blue bits. red rocks.


Micah’s anger reminds me of the outrage that certain Christians express when scholars ask difficult questions about the Bible. When scholars point out facts that challenge the view of the Bible as an other-worldly divine production, they are accused of “undermining” the Bible or “destroying” the Bible’s authority. When I hear these accusations, I hear “you have taken the god that I made!”, the cry of someone who has had their idol taken away. Pointing out the human origins of the Bible does not diminish its divinity, because the Bible is not a god. In the context of Herring’s discussion, the Bible may be mimetic, such that it points in some way to God, but it does not itself embody God’s presence. It is not a divine object. The Gods We Have Made

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At the end of the day, you simply can’t avoid genre and context when talking about how the Bible works. And when you do, definitions of inerrancy seem less and less convincing. the apostle Paul’s clear inerrant teaching on government and why we don’t need to follow it

In the New Testament, there was pederasty, where older men providing mentoring to underage prepubescent males in exchange for sexual services … The Sodom and Gomorrah story is about gang rape. It’s not about anything like loving monogamous relationships. To apply that to the issue of homosexuality is a gross misuse of scripture. Ken Wilson

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…when we say we’re being biblical, what we’re actually doing is adhering only those things we believe are important and worth following. Are We Really Being Biblical?

Protestants frequently argue that because Jesus quoted the Jewish Bible, this means that he accepted its authority as a whole. When they do this they import a modern view of the authority of Scripture or canon back into the past. The fact is that there were many and varied views of the authority of the biblical writings and not all groups in Jesus’ time had the same view of biblical authority. It is also true that the way the New Testament writers and Jesus quote and interpret Scripture follows certain patterns in their culture. Groups in Jesus’ day had rules or guidelines for interpreting the biblical text. The key question for us and one that is rarely raised is this: Did Jesus have a way of using his Bible that was different from those around him? I suggest that he did. Michael Hardin

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Now, unless you believe that the earth is actually flat, set on pillars, and that a solid sky dome holds the waters above from careening down upon us, then you don’t really believe Genesis 1 literally. Yes, there are flat-earth creationists who do believe these things and, at least, they are consistent. But if we’re going to be realistic and consistent, we have to acknowledge that the writer’s worldview is not our worldview. Most of us do not believe that the earth is flat and the sky is a dome. Most of us know that the earth is round and rotates around the sun. If that’s the case, then we have to acknowledge that Genesis 1 is not a scientific description of the earth. It is a theological one. We don’t have to become flat-earth creationists to accept the theology the writer is communicating—that God created the earth and everything in it. Reading Genesis 1 “Literally”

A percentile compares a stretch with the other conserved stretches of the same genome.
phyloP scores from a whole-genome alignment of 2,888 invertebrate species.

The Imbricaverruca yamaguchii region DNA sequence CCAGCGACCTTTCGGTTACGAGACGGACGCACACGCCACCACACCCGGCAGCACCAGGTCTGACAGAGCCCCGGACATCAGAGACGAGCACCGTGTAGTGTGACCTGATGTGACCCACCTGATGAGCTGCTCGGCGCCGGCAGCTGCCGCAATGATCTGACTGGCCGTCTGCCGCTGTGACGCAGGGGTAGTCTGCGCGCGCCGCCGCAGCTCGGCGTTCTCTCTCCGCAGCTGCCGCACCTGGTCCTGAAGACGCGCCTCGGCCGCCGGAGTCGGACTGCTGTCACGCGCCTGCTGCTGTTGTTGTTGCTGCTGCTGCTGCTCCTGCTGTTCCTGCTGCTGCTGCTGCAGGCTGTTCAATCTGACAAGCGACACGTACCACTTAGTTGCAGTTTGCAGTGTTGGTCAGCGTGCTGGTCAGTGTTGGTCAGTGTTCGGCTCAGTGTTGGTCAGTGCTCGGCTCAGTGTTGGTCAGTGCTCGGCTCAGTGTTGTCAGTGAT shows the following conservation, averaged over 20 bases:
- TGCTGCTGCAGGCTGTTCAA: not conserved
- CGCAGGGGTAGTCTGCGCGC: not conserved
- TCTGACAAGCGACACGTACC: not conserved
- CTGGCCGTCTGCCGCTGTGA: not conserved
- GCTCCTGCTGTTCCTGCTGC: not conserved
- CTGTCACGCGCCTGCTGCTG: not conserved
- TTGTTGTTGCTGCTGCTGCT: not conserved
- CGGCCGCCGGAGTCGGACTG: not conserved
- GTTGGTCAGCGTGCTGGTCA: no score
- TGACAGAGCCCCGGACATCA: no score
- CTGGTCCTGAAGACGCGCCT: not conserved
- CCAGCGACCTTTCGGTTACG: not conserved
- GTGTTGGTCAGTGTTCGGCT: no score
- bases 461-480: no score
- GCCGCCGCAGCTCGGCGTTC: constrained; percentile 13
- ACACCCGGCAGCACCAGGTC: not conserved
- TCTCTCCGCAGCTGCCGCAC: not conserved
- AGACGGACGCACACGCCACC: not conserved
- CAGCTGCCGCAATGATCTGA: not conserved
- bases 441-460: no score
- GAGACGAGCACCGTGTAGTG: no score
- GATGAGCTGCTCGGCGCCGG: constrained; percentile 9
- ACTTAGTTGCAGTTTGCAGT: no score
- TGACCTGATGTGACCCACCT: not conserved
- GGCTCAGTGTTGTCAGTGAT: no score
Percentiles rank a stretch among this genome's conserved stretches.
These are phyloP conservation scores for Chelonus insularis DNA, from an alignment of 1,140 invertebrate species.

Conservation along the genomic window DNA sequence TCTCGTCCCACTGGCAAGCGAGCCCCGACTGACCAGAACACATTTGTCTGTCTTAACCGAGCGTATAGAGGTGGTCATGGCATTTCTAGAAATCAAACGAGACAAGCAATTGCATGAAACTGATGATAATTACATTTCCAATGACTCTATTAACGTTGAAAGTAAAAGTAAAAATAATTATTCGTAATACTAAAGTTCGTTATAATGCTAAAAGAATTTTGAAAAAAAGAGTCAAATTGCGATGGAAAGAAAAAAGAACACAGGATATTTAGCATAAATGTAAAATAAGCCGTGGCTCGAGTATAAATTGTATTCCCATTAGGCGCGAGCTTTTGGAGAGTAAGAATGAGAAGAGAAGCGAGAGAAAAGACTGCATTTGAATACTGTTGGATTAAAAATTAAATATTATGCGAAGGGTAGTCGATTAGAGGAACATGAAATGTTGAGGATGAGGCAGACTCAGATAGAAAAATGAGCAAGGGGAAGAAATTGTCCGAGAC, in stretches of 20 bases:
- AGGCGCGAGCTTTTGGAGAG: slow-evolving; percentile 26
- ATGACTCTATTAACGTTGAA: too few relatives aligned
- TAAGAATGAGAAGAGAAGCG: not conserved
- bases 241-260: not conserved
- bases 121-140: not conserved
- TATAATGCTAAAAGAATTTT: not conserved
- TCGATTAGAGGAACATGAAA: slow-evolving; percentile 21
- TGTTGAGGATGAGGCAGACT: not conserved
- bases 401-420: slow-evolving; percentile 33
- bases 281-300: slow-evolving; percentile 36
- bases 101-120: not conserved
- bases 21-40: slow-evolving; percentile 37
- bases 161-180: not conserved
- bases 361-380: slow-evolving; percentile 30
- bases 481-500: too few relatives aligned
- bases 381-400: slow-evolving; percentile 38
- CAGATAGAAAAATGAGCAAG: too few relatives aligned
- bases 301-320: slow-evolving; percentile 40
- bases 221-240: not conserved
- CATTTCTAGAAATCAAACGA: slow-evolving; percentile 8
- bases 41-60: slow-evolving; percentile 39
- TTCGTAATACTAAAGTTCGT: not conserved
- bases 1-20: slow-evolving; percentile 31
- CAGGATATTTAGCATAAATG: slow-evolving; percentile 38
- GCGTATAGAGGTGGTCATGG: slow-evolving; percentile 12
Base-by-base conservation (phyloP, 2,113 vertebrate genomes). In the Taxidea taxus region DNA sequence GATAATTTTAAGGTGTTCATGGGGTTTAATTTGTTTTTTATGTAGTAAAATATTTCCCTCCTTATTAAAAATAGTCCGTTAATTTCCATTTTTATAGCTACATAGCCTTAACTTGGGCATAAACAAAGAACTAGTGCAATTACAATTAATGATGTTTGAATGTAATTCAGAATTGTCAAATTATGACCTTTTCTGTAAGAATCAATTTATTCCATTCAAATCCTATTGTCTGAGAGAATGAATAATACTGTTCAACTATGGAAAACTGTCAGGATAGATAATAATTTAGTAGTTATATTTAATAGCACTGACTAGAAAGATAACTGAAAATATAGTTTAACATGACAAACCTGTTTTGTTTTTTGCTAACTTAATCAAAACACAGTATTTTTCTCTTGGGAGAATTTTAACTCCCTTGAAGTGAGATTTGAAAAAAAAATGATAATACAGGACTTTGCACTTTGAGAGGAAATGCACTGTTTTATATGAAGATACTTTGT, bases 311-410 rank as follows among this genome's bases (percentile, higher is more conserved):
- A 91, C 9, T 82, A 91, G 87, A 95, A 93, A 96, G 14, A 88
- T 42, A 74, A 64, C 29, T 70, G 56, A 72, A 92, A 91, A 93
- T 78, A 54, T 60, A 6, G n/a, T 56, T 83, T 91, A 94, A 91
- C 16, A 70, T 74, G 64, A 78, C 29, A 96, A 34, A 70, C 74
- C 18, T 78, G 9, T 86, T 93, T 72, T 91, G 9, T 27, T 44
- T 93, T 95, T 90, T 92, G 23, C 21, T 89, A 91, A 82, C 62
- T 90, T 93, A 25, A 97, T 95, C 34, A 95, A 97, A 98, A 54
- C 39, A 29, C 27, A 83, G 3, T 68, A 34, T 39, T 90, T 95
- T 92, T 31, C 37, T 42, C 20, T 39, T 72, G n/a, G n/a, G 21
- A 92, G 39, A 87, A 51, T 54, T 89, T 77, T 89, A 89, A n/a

Why would Luke want his audience to know that God publicly confirmed Jesus to be king through the flight of a dove, when the normative avian sign was the flight of an eagle? The dove narrative likely functioned in the same manner as the account of Jesus riding into Jerusalem on a donkey. Each depicts Jesus’ kingship in contradistinction to imperial expectations. The flight of the dove is a confirming sign that Jesus is God’s king, whose rule stands contrary to the Roman notion of power as confirmed by an eagle. Throughout his gospel, Luke consistently portrays God’s kingdom as the antithesis of the Roman Empire (Luke 6:20; 13:29–30; 18:16; 22:25–27). Jesus is a different kind of king than Caesar. He is a king who brings peace not at the expense and suffering of others but through his own service and suffering. This is symbolized by the descent of a dove rather than an eagle, the national emblem of Rome. Subversive Meals

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The problem is that, the more you read the text in the Greek original, you realize just how much you are missing in even the very best translations by the world’s greatest scholars. You miss all sorts of nuances and cross-references, subtle recollections and pointers, echoes and resonances. As the (Latin) saying has it, omnis traductor traditor: every translator is a traitor. Philip Jenkins

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Out of all the verses in Leviticus that could be singled out, people filled with hate have chosen two obscure verses and ignored their context. They don’t care about the fact that Leviticus 20 also forbids sleeping with your wife if she is menstruating, and if you curse your parents you should be put to death. They don’t care that Leviticus forbids wearing garments of mixed materials. They don’t care that Leviticus contains an entire dietary code that was obviously quite important. They don’t care about this book as God’s Word. They only care about perverting two verses. Isn’t it interesting, that when Jesus quoted Leviticus, he quoted a verse about love (Lev. 19:18)? Maybe, if we’re going to pick one verse out of Leviticus to plaster on signs, that’s the one we should choose. Scribalishess

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